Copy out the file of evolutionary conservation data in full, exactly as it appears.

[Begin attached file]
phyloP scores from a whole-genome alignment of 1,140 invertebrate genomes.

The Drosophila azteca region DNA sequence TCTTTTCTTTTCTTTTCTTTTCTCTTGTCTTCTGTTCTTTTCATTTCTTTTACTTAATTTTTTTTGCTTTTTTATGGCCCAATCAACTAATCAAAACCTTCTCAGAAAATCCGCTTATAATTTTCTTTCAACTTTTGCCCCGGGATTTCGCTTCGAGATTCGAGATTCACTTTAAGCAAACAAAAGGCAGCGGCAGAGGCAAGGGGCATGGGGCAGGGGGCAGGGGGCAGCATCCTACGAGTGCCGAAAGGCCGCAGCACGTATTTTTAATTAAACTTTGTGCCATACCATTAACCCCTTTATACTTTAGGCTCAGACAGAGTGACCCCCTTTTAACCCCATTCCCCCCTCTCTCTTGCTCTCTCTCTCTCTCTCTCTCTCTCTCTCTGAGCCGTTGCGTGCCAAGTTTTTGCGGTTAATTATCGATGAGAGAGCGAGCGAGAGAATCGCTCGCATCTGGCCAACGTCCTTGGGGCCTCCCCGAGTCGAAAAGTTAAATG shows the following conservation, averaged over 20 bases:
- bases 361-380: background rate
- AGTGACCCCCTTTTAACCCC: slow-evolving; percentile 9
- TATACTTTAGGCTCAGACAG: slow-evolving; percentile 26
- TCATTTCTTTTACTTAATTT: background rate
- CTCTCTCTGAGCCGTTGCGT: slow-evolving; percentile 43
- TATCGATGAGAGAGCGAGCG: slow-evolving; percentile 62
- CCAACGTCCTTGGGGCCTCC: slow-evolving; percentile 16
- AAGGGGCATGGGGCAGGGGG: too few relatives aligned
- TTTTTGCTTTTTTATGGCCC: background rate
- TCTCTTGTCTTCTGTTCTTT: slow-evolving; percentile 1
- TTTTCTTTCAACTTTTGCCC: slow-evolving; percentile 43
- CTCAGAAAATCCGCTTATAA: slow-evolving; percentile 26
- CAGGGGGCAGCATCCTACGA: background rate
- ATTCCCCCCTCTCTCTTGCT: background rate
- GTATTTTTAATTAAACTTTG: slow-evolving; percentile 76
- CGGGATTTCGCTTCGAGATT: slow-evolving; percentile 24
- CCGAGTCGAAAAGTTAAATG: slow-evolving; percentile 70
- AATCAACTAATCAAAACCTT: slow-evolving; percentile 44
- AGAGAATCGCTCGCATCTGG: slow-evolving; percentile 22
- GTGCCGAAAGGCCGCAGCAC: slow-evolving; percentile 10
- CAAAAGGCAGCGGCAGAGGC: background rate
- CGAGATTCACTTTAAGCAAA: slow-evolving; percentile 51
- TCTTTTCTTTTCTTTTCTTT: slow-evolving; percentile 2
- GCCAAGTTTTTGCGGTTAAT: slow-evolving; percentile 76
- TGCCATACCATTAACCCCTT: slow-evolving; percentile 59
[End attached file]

phyloP scores from a whole-genome alignment of 1,140 invertebrate genomes.

The Drosophila azteca region DNA sequence TCTTTTCTTTTCTTTTCTTTTCTCTTGTCTTCTGTTCTTTTCATTTCTTTTACTTAATTTTTTTTGCTTTTTTATGGCCCAATCAACTAATCAAAACCTTCTCAGAAAATCCGCTTATAATTTTCTTTCAACTTTTGCCCCGGGATTTCGCTTCGAGATTCGAGATTCACTTTAAGCAAACAAAAGGCAGCGGCAGAGGCAAGGGGCATGGGGCAGGGGGCAGGGGGCAGCATCCTACGAGTGCCGAAAGGCCGCAGCACGTATTTTTAATTAAACTTTGTGCCATACCATTAACCCCTTTATACTTTAGGCTCAGACAGAGTGACCCCCTTTTAACCCCATTCCCCCCTCTCTCTTGCTCTCTCTCTCTCTCTCTCTCTCTCTCTCTGAGCCGTTGCGTGCCAAGTTTTTGCGGTTAATTATCGATGAGAGAGCGAGCGAGAGAATCGCTCGCATCTGGCCAACGTCCTTGGGGCCTCCCCGAGTCGAAAAGTTAAATG shows the following conservation, averaged over 20 bases:
- bases 361-380: background rate
- AGTGACCCCCTTTTAACCCC: slow-evolving; percentile 9
- TATACTTTAGGCTCAGACAG: slow-evolving; percentile 26
- TCATTTCTTTTACTTAATTT: background rate
- CTCTCTCTGAGCCGTTGCGT: slow-evolving; percentile 43
- TATCGATGAGAGAGCGAGCG: slow-evolving; percentile 62
- CCAACGTCCTTGGGGCCTCC: slow-evolving; percentile 16
- AAGGGGCATGGGGCAGGGGG: too few relatives aligned
- TTTTTGCTTTTTTATGGCCC: background rate
- TCTCTTGTCTTCTGTTCTTT: slow-evolving; percentile 1
- TTTTCTTTCAACTTTTGCCC: slow-evolving; percentile 43
- CTCAGAAAATCCGCTTATAA: slow-evolving; percentile 26
- CAGGGGGCAGCATCCTACGA: background rate
- ATTCCCCCCTCTCTCTTGCT: background rate
- GTATTTTTAATTAAACTTTG: slow-evolving; percentile 76
- CGGGATTTCGCTTCGAGATT: slow-evolving; percentile 24
- CCGAGTCGAAAAGTTAAATG: slow-evolving; percentile 70
- AATCAACTAATCAAAACCTT: slow-evolving; percentile 44
- AGAGAATCGCTCGCATCTGG: slow-evolving; percentile 22
- GTGCCGAAAGGCCGCAGCAC: slow-evolving; percentile 10
- CAAAAGGCAGCGGCAGAGGC: background rate
- CGAGATTCACTTTAAGCAAA: slow-evolving; percentile 51
- TCTTTTCTTTTCTTTTCTTT: slow-evolving; percentile 2
- GCCAAGTTTTTGCGGTTAAT: slow-evolving; percentile 76
- TGCCATACCATTAACCCCTT: slow-evolving; percentile 59